In the next world, the equivalent of our inner, spiritual senses are the attributes of God. Such divine qualities as love, justice, mercy, and patience become our eyes and ears, so to speak.
If we only developed the many facets of these attributes during what we define as our happy times in this life, we would be unable to fully discern the world beyond, because we would not have fully developed our spiritual senses enough to be aware of all that that reality includes.
The times that we characterize as difficult in this life are named so because they usually go against the grain of our desires. Yet those desires are often defined by our human nature, which bases its assessments on past experience. Even in this world, there is so much more that we can know, but it requires being willing to go beyond the perceived limits of our past experience.
One of the spiritual attributes of God, also a name of God, is the Creator. As with all attributes of God that we have been asked to acquire, this one has facets of both giving and receiving. Thus, a wide variety of experience — including the painful and difficult — offers the contrast that helps us build our capacities for both giving and receiving. This is indispensable if we are to fully develop any attribute, particularly the attribute of creativity.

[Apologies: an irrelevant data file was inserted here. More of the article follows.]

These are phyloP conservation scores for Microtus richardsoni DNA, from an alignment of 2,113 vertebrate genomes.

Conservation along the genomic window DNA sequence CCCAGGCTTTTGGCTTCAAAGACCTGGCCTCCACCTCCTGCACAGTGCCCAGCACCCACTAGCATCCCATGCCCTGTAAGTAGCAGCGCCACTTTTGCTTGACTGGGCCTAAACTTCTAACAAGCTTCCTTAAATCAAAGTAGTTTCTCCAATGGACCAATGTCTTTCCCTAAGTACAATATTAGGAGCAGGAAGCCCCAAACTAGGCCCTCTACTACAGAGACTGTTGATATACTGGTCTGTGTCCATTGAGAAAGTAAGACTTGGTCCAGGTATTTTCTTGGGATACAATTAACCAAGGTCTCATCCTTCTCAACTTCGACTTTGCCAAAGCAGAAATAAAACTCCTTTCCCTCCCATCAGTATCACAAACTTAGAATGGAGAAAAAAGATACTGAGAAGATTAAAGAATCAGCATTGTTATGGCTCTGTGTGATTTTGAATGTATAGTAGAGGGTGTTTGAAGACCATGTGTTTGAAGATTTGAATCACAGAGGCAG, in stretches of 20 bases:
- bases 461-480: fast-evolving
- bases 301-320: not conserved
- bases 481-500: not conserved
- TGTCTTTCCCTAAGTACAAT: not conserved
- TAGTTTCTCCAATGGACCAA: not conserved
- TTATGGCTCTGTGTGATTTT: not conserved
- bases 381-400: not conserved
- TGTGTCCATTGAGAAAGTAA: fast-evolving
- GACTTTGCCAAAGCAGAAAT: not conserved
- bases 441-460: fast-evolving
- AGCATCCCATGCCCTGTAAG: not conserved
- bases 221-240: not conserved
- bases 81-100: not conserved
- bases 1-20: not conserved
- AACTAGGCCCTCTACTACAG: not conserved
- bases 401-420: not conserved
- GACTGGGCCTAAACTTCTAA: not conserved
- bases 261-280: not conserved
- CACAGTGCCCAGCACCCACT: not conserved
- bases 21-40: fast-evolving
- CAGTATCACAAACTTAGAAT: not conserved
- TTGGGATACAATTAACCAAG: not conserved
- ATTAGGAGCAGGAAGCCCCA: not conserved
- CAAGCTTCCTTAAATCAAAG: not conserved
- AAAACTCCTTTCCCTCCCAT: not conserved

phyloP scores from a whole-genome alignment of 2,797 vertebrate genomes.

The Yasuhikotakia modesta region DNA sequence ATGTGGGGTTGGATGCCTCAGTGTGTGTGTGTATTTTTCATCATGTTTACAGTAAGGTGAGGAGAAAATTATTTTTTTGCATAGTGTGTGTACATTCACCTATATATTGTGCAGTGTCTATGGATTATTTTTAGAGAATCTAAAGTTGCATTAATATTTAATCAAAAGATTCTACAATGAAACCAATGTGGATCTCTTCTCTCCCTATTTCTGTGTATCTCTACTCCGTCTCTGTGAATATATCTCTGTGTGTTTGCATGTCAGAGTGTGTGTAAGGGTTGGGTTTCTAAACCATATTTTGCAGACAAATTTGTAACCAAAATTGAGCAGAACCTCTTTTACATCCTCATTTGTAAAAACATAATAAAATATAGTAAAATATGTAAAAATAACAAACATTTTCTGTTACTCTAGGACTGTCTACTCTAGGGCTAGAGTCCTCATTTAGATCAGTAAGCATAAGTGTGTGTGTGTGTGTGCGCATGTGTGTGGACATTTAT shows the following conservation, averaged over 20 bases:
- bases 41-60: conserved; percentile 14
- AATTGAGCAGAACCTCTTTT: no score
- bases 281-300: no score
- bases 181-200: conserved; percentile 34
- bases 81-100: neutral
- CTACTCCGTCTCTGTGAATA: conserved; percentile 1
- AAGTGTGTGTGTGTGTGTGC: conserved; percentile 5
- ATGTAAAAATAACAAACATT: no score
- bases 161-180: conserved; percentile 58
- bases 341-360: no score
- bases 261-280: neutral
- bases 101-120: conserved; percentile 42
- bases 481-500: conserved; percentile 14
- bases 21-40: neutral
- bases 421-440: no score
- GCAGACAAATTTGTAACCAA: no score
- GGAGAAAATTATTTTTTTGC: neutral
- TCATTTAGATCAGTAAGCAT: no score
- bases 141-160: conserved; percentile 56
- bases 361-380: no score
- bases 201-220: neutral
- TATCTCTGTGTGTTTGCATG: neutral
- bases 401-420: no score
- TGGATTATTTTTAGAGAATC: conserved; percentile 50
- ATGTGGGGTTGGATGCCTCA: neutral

Unless we adopt an unlimited belief in our ability to create, we will never know what we are capable of creating. Cultivating an unlimited faith in the rightness of every one of our experiences to bring exactly what’s needed for the very highest possibilities in our development and that of other souls is a wonderfully effective way of “coming to our spiritual senses”.
Co-authors Ron Tomanio, Diane Iverson, and Phyllis Ring explore related themes in With Thine Own Eyes: Why Imitate the Past When We Can Investigate Reality? from George Ronald Publisher.
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